Behavior of Oil in the Environment
When oil is spilled, whether on water or land, a number of transformation
processes occur, which are referred to as the “behavior” of the oil. Two types
of transformation processes are discussed in this chapter. The rst is weath-
ering, a series of processes whereby the physical and chemical properties of
the oil change after the spill. The second is a group of processes related to the
movement of oil in the environment. Spill modeling is also included in the
section on oil movement. Weathering and movement processes can overlap,
with weathering strongly inuencing how oil is moved in the environment.
These processes depend very much on the type of oil spilled and the weather
conditions during and after the spill.
The Importance of Behavior and Fate
The specic behavior processes that occur after an oil spill determine
how the oil should be cleaned up and its effect on the environment. For
example, if an oil evaporates rapidly, cleanup is less intense, but the hydro-
carbons in the oil enter the atmosphere and cause air pollution. An oil slick
could be carried by surface currents or winds to a bird colony or to a shore
where seals or sea lions are breeding, and severely affect the wildlife and
their habitat. On the other hand, a slick could be carried out to sea where it
disperses naturally and has little direct effect on the environment.
In fact, the fate and effects of a particular spill are determined by the behav-
ior processes, which are in turn almost entirely determined by the type of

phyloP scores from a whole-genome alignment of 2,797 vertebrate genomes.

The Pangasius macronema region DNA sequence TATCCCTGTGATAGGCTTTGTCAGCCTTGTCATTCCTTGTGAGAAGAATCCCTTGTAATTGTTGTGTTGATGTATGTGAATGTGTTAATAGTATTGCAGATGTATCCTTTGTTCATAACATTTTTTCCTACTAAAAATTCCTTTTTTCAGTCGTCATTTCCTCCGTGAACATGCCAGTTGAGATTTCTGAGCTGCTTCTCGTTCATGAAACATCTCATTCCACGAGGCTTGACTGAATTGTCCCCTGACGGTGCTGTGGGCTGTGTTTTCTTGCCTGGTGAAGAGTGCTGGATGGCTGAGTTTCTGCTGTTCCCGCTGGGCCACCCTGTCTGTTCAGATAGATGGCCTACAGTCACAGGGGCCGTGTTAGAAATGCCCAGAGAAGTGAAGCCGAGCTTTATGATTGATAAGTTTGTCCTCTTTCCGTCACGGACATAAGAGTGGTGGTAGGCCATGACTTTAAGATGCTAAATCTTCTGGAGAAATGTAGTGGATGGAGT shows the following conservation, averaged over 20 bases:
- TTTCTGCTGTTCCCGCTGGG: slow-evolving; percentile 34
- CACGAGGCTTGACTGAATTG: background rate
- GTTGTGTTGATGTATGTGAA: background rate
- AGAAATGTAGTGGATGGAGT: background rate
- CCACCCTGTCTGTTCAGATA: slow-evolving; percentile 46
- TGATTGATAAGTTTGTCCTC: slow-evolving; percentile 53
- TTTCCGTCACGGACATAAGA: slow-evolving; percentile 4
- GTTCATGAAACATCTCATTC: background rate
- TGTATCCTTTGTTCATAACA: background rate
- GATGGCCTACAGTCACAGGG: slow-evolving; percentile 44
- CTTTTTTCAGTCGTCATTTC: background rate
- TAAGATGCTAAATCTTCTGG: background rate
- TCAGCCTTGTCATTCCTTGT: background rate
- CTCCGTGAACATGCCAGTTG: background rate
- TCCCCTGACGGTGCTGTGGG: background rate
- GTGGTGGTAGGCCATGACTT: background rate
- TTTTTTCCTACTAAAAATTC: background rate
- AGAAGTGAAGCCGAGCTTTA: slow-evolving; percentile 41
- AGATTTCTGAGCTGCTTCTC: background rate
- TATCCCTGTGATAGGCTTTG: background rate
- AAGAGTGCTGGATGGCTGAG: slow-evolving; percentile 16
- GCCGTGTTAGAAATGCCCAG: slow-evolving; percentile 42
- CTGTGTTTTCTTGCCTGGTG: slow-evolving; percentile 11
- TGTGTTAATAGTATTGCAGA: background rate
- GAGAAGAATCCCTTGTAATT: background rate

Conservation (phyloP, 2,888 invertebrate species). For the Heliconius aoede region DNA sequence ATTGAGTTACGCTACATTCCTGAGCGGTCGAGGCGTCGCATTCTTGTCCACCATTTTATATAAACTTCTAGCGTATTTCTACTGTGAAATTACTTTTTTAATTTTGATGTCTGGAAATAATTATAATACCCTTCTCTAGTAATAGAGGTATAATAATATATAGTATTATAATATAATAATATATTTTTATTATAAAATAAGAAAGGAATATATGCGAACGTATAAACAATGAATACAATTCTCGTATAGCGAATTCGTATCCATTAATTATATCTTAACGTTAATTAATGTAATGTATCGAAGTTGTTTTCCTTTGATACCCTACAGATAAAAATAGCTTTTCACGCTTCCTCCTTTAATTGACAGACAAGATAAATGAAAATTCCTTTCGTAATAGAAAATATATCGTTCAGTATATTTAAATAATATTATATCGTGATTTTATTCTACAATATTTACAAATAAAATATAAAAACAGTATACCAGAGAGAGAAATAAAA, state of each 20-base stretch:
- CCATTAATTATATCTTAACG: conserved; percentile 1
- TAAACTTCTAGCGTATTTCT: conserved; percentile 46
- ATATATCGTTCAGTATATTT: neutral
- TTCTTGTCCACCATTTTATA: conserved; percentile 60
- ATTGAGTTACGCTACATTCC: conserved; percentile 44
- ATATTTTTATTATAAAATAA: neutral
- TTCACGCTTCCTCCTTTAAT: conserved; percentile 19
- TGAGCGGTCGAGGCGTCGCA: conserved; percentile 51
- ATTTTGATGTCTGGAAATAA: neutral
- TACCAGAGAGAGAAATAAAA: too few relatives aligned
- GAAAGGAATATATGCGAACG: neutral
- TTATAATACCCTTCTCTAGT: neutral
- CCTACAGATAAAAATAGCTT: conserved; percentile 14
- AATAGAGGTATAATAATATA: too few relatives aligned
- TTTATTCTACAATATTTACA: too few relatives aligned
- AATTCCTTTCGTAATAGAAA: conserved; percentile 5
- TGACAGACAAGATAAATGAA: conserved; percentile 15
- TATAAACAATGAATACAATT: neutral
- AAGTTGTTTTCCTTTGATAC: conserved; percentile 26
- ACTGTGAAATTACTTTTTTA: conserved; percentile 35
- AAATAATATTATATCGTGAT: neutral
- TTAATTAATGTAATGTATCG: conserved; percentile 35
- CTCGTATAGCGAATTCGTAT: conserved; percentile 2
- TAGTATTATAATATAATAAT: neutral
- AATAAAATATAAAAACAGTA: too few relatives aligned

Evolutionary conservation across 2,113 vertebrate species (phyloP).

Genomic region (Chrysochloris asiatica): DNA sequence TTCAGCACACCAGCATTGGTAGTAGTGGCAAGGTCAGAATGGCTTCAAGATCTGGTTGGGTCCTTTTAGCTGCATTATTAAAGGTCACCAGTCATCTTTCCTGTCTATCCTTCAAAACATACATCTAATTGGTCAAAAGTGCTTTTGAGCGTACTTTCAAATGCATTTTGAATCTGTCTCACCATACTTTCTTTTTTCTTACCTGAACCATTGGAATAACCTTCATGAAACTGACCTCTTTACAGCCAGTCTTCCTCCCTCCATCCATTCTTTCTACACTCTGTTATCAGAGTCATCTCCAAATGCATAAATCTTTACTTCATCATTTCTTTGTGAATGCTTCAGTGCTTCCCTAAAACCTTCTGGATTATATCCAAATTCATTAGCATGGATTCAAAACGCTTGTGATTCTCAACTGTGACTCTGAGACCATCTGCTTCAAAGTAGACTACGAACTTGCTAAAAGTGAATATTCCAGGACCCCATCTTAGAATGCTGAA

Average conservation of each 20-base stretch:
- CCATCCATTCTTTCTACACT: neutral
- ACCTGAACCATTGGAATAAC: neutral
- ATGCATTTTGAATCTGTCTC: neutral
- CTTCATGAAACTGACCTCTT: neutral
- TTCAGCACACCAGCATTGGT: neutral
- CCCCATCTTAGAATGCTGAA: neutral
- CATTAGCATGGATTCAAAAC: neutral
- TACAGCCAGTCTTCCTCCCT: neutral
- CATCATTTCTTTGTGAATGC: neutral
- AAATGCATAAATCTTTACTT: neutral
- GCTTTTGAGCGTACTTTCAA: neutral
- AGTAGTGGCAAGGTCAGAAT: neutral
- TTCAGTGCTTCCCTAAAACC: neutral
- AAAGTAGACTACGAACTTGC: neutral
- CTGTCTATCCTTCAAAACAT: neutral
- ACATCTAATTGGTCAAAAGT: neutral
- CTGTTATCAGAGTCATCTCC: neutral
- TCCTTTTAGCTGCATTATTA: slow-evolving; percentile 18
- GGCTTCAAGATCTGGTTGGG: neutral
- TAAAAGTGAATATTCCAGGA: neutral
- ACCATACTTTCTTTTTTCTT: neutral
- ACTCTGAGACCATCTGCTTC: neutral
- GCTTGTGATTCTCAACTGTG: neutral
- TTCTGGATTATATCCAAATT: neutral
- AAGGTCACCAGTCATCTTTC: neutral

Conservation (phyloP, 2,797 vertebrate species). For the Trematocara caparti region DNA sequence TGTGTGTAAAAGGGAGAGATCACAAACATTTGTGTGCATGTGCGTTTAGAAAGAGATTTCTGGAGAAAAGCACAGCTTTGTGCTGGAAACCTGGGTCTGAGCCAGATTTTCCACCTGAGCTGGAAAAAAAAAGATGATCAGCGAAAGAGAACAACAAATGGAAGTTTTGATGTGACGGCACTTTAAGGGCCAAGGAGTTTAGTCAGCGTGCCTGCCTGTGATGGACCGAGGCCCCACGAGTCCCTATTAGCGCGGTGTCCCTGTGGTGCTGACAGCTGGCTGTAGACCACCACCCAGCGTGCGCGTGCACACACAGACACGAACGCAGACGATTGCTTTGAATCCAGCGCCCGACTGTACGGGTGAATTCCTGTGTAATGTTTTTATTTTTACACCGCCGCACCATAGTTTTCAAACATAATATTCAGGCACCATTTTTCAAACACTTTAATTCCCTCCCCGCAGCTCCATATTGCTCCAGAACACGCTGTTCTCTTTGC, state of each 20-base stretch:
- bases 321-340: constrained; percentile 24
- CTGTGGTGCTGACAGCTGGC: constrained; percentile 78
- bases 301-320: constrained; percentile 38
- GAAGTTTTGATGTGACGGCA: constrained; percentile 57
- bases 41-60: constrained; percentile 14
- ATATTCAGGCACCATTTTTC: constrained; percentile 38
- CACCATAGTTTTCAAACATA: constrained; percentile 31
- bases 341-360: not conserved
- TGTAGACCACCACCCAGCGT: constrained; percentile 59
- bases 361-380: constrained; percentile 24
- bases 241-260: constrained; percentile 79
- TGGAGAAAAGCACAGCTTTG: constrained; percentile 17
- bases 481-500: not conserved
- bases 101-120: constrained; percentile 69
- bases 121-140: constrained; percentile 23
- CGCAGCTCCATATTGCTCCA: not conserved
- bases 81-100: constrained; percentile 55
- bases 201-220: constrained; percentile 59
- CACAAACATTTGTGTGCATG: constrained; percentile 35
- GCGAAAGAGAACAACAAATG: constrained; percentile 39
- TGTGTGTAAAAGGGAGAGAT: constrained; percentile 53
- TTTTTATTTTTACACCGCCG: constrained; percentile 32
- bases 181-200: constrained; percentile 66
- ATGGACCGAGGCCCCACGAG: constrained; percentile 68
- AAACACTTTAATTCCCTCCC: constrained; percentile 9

oil and the environmental conditions at the time of the spill. Spill responders
need to know the ultimate fate of the oil in order to take measures to mini-
mize the overall impact of the spill.
An Overview of Weathering
Oil spilled on water undergoes a series of changes in physical and chemical
properties that in combination are termed weathering. Weathering processes
occur at very different rates, but begin immediately after oil is spilled into
44 The Basics of Oil Spill Cleanup
the environment. Weathering rates are not consistent throughout the dura-
tion of an oil spill and are usually highest immediately after the spill.
Both weathering processes and the rates at which they occur depend more
on the type of oil than on environmental conditions. Most weathering pro-
cesses are highly temperature dependent, however, and will often slow to
insignicant rates as temperatures approach zero degrees.
The processes included in weathering are evaporation, emulsication,
natural dispersion, dissolution, photooxidation, sedimentation, adhesion to
materials, interaction with mineral nes, biodegradation, and the formation
of tar balls. These processes are listed in order of importance in terms of
their effect on the percentage of total mass balance, that is, the greatest loss
from the slick in terms of percentage, and what is known about the process.
Evaporation is usually the most important weathering process. It has the
greatest effect on the amount of oil remaining on water or land after a spill.
Over a period of several days, a light fuel such as gasoline evaporates com-
pletely at temperatures above freezing, whereas only a small percentage of a
heavier Bunker C oil evaporates. The evaporation rates of the oils discussed
in this book are shown in Figure4.1.
The rate at which an oil evaporates depends primarily on the oil’s compo-
sition. The more volatile components an oil or fuel contains, the greater the
extent and rate of its evaporation. Many components of heavier oils will not
evaporate at all, even over long periods of time and at high temperatures.
Highly evaporated oil on a beach forming an asphalt pavement along with gravel and oyster
shells. (Photo courtesy of the Canadian Coast Guard.)

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